Princess Takako (喬子女王)
The Princess Takako (July 29, 1795 - February 18, 1840) was the legal wife (Midaidokoro) of Ieyoshi TOKUGAWA, the 12th seii taishogun (literally, "great general who subdues the barbarians") of the Edo bakufu (Japanese feudal government headed by a shogun). Her childhood name was Sazanomiya, and the honorific Buddhist title was Jokanin.
Brief Personal History
She was the sixth princess of Arisugawanomiya Imperial Prince Orihito. Her mother was a concubine, Atsuko TAKAGI (commonly called Tokiwagi, but later called Joshinin entering nunhood after the death of the Imperial Prince Orihito). Takako had Arisugawanomiya Imperial Prince Tsunahito, the Cloistered Imperial Prince 承眞 of Sanzen-in Temple, the priestly Imperial Prince 舜仁 of Rinno-ji Temple and priestly Imperial Prince Soncho of Chion-in Temple as the older brothers, and the Princess Yoshiko (Teihoin, the legal wife of Nariaki TOKUGAWA, the lord of the Mito Domain) as the younger sister.
Takako was engaged to Ieyoshi on October 18, 1803, then on October 6, 1804, when she was only nine years old, she left the capital Kyoto to move to Edo as the favor of the bakufu, and lived in the Nishinomaru compound of Edo-jo Castle until the wedding five years later. On January 6, 1810, Takako officially married Ieyoshi. She gave birth to the first son, Takechiyo on November 22, 1813, the second daughter, Tomohime on March 17, 1815, and the third daughter, Saigen-in on December 11, 1816, but, all of them died very young.
On April 22, 1822, Takako was conferred Jusanmi (Junior Third Rank). As Ieyoshi succeeded to become the Shogun on May 6, 1837, she moved into O-oku, the inner palace of the keep, and was addressed to Midaidokoro, the honorific title of shogun's legal wife.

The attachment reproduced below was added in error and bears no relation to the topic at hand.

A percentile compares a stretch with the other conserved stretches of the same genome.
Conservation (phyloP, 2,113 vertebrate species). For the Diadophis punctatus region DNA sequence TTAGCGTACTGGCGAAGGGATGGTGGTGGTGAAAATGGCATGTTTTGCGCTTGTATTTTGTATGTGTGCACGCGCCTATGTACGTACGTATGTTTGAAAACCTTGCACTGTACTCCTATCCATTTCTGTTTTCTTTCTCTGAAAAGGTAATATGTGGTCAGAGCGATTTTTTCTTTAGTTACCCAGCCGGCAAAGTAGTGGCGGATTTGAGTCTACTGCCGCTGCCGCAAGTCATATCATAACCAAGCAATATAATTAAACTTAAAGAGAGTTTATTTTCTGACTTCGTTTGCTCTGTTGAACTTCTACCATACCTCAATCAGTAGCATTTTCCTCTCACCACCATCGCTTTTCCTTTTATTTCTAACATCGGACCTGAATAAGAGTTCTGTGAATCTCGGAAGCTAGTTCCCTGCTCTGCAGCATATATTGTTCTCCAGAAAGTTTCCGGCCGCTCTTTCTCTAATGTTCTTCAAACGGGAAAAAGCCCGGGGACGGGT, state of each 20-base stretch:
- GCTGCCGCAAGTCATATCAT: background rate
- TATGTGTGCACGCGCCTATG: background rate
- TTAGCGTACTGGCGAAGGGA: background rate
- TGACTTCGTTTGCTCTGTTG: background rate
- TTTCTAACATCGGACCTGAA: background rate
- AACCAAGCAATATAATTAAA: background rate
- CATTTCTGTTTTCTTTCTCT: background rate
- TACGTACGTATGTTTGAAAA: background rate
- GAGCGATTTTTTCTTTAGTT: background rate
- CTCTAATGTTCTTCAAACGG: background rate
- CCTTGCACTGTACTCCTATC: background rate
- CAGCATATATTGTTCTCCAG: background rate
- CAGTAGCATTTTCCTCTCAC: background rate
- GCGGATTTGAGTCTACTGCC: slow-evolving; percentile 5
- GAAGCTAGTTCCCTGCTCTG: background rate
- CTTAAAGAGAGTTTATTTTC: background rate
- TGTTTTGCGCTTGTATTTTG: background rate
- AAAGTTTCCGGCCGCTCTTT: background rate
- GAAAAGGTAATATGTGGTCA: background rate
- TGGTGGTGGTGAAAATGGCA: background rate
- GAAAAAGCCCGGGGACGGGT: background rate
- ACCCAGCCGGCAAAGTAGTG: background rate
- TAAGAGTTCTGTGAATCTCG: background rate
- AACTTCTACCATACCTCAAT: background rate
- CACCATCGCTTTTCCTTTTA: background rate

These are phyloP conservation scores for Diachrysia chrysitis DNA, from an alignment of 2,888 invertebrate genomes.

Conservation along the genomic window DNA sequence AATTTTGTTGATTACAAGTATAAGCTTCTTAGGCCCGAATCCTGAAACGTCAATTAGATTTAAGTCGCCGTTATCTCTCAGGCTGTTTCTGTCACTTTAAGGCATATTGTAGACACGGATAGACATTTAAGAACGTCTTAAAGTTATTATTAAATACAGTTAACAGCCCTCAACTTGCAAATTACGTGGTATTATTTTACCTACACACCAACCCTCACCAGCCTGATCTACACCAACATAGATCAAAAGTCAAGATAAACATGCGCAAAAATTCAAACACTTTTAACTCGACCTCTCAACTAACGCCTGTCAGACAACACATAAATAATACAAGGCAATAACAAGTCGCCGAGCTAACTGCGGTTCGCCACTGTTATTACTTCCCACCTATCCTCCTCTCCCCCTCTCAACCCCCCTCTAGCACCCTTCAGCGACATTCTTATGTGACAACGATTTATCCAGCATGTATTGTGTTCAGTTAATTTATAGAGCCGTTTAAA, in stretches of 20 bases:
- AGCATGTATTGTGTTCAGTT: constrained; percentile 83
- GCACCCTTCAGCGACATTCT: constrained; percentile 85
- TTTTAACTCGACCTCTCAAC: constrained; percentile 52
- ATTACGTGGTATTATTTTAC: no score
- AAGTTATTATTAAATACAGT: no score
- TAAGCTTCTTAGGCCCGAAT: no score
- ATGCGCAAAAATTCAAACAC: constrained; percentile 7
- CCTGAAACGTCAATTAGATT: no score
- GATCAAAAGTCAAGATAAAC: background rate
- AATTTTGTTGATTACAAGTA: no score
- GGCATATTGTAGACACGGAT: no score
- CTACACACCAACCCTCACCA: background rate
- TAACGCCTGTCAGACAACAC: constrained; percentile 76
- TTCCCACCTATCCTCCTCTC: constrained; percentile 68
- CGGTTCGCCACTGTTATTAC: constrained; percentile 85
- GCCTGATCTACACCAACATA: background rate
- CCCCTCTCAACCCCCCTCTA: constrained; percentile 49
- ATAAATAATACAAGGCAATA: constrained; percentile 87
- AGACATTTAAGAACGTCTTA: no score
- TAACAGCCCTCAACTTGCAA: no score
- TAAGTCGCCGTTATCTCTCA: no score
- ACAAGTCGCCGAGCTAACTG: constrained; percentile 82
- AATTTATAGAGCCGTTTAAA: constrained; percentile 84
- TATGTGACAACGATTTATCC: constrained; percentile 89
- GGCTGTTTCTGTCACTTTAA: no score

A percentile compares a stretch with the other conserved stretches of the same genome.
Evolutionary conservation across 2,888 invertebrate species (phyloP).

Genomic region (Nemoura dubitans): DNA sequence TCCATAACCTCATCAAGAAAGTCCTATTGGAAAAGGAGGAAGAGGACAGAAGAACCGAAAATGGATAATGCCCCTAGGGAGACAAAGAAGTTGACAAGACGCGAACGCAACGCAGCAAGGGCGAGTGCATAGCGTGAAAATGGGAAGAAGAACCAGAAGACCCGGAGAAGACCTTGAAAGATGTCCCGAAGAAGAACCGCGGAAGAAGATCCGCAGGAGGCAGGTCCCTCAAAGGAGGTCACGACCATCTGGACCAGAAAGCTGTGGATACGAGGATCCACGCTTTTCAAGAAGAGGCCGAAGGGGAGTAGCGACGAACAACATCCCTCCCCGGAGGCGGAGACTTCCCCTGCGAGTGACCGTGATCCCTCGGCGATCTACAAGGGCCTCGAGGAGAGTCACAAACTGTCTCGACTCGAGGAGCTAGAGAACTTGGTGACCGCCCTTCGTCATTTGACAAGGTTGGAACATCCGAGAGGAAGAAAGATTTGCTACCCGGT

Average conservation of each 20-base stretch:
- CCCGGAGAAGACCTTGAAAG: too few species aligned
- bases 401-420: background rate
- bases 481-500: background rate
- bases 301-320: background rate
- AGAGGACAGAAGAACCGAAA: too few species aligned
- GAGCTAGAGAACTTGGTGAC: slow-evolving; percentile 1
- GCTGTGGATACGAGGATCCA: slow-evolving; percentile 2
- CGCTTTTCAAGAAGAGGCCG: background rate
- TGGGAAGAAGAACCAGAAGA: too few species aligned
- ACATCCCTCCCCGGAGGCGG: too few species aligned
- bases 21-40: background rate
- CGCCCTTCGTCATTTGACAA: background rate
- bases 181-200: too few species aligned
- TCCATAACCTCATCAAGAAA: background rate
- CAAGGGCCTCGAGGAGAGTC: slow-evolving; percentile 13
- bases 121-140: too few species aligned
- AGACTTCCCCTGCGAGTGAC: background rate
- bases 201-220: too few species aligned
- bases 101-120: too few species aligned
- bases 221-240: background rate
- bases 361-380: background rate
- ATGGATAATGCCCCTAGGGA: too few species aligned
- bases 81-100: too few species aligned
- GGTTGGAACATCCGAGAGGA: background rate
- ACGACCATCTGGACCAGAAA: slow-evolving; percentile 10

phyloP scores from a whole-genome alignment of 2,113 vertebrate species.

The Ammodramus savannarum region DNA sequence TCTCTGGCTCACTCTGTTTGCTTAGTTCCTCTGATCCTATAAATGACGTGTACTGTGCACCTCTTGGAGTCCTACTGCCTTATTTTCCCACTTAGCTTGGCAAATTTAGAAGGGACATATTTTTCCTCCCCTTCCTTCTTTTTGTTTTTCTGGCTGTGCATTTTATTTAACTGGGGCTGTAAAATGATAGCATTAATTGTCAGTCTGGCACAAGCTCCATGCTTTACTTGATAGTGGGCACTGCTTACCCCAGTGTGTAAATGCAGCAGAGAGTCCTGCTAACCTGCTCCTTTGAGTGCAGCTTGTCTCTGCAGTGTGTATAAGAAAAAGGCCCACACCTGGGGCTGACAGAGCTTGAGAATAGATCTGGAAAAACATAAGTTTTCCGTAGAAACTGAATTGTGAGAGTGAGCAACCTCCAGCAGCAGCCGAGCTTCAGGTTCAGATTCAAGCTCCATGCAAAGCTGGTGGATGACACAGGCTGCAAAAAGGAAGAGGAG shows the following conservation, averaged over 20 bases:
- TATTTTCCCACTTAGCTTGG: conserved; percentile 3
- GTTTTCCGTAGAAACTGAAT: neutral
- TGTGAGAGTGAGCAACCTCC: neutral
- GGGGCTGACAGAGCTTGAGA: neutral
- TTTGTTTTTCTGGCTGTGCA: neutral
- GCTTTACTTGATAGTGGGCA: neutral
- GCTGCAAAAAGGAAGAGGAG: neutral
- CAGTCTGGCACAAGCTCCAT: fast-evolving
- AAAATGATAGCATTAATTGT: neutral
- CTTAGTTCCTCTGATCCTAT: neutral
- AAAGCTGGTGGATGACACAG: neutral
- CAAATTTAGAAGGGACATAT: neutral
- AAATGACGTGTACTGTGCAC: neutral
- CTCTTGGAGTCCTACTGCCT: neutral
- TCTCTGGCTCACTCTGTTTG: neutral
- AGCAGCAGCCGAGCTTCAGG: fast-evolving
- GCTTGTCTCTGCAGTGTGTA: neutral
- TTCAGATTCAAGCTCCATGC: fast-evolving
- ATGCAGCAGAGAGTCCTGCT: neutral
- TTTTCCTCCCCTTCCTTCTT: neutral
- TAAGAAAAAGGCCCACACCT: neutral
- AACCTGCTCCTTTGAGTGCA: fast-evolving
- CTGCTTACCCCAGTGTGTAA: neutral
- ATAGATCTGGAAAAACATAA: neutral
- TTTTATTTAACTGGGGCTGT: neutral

Takako died at the age of 46 on February 18, 1840. However, it was officially announced that she died on February 26, 1840. Her posthumous Buddhist name was 浄観院殿慈門妙信大姉. Takako was buried at Kanei-ji Temple, and a monument containing her hair was built at Isshin-in Temple in her native Kyoto. Takako was posthumously conferred Junii (Junior Second Rank) On March 30, 1840, and Juichii (Junior First Rank) on July 7, 1845.
On June 9, 2008, the early-modern graveyard research group led by Hideichi SAKAZUME excavated the mausoleum of the Tokugawa family of Kanei-ji Temple in the precinct of the Yanaka graveyard, for its renovation work. They announced that they found the domestically largest epitaph (2.9 m in length and width, 28 cm thickness, 5.3 tons), which had the engravings of 15 lines with 189 letters, and they also found other burial goods such as a pair of wooden framed spectacles.
Some say that Takako advised her younger sister, the Princess Yoshiko to marry Nariaki TOKUGAWA.